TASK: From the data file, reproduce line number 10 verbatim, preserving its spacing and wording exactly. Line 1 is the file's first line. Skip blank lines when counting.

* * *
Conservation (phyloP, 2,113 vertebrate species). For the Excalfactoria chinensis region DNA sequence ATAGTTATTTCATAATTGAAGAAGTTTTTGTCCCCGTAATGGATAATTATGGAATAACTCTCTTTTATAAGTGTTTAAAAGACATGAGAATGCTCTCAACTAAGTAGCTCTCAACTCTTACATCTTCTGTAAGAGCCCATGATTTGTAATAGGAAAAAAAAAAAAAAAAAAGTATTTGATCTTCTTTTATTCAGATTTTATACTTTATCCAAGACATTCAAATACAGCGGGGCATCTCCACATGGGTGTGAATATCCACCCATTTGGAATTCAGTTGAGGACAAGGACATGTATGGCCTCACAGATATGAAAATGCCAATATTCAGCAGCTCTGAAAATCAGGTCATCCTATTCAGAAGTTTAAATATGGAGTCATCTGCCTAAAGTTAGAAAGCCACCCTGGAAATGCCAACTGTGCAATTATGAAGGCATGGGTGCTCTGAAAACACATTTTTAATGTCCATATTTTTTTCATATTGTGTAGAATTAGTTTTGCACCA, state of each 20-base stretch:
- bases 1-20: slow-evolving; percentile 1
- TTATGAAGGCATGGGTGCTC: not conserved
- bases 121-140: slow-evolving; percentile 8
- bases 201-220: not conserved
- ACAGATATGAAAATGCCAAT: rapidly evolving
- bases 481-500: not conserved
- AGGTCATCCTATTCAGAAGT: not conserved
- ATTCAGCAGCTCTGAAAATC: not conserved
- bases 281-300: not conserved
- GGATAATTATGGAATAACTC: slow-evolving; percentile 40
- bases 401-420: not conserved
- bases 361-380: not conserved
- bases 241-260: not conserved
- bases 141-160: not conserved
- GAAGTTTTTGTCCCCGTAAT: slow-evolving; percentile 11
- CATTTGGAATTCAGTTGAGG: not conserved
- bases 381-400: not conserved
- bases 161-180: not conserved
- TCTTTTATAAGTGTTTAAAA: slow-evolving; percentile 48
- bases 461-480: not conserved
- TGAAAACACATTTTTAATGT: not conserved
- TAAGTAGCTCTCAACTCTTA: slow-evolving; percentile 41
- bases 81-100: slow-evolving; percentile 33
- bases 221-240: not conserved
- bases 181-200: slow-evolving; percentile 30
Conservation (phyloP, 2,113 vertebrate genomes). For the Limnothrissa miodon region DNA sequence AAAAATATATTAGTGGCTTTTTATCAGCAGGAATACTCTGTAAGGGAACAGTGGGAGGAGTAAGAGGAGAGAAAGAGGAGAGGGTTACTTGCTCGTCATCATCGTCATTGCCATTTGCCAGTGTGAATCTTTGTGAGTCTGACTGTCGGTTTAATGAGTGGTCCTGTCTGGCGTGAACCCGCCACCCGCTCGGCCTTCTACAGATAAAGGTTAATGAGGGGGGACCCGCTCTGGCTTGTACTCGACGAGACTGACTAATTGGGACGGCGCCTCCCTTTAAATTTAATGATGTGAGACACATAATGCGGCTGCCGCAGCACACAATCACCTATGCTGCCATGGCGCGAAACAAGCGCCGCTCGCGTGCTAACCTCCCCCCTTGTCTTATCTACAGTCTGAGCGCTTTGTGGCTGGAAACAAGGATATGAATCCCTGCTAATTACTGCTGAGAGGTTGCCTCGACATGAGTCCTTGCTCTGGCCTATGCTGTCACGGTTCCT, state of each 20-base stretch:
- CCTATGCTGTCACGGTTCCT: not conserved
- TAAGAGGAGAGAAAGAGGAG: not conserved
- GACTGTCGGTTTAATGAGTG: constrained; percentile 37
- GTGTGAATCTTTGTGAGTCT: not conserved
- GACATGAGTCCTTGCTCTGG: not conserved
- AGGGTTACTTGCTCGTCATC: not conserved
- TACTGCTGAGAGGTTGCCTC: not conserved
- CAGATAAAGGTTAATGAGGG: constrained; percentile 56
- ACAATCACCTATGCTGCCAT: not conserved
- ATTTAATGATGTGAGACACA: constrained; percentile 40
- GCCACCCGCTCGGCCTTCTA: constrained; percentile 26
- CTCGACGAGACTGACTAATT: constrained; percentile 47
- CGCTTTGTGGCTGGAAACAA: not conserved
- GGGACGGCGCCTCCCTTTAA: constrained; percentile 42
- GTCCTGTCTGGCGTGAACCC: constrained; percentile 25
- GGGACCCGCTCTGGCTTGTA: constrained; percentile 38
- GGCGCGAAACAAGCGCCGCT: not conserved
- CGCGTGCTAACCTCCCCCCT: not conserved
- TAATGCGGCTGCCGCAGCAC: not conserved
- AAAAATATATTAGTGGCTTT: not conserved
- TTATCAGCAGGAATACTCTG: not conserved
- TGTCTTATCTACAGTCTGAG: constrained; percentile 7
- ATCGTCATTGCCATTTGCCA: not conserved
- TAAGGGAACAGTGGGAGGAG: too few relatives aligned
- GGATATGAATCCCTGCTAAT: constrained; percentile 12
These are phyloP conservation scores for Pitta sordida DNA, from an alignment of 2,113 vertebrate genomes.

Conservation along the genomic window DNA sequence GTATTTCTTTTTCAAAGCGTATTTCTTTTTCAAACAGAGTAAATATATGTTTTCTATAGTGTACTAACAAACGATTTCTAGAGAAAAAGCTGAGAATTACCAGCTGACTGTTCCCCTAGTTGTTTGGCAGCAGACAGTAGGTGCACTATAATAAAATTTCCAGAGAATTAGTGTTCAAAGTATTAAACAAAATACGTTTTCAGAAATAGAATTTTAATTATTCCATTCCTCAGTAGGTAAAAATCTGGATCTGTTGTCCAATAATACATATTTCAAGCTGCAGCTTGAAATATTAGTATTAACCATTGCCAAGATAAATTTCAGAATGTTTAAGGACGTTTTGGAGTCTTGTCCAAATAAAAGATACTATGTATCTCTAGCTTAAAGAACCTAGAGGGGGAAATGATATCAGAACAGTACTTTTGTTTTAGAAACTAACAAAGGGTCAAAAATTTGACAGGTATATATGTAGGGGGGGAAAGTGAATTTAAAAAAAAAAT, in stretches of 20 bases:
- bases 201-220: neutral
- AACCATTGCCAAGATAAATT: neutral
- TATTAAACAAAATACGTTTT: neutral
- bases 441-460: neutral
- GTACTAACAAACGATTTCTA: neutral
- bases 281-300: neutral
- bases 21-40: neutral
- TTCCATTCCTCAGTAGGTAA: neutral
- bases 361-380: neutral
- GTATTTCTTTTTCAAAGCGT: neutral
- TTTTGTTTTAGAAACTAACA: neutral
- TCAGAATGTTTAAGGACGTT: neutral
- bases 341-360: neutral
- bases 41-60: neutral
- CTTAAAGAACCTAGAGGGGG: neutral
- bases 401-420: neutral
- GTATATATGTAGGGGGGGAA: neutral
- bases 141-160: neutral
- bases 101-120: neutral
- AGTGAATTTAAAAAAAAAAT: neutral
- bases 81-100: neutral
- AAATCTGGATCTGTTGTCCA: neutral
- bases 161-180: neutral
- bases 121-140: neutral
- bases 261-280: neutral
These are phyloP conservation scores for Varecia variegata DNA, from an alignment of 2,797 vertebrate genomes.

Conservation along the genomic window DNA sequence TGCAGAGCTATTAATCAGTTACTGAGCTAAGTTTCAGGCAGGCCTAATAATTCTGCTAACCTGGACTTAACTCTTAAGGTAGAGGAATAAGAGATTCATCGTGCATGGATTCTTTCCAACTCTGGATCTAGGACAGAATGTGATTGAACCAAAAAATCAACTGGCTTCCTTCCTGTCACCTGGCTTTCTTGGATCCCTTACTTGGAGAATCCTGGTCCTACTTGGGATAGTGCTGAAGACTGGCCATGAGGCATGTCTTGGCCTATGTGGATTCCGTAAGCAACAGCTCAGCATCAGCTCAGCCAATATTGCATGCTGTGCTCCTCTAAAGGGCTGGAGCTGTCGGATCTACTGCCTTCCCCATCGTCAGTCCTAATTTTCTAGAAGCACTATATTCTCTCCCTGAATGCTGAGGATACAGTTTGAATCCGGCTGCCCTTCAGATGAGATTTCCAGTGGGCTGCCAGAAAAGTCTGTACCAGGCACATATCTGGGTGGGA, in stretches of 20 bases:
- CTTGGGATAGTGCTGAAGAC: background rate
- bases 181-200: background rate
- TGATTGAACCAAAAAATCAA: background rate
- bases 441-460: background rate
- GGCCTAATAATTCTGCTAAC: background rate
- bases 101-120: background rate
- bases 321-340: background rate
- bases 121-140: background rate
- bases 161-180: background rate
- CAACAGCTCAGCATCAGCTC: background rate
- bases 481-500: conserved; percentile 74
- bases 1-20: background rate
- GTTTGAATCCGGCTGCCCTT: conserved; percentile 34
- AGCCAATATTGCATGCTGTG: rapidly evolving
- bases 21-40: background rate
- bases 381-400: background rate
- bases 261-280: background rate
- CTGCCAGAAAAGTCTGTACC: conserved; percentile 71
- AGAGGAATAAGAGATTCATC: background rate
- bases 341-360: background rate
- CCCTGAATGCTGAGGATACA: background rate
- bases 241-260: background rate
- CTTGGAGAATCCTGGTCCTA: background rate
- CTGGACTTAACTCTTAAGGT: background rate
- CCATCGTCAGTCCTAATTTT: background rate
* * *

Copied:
- bases 281-300: not conserved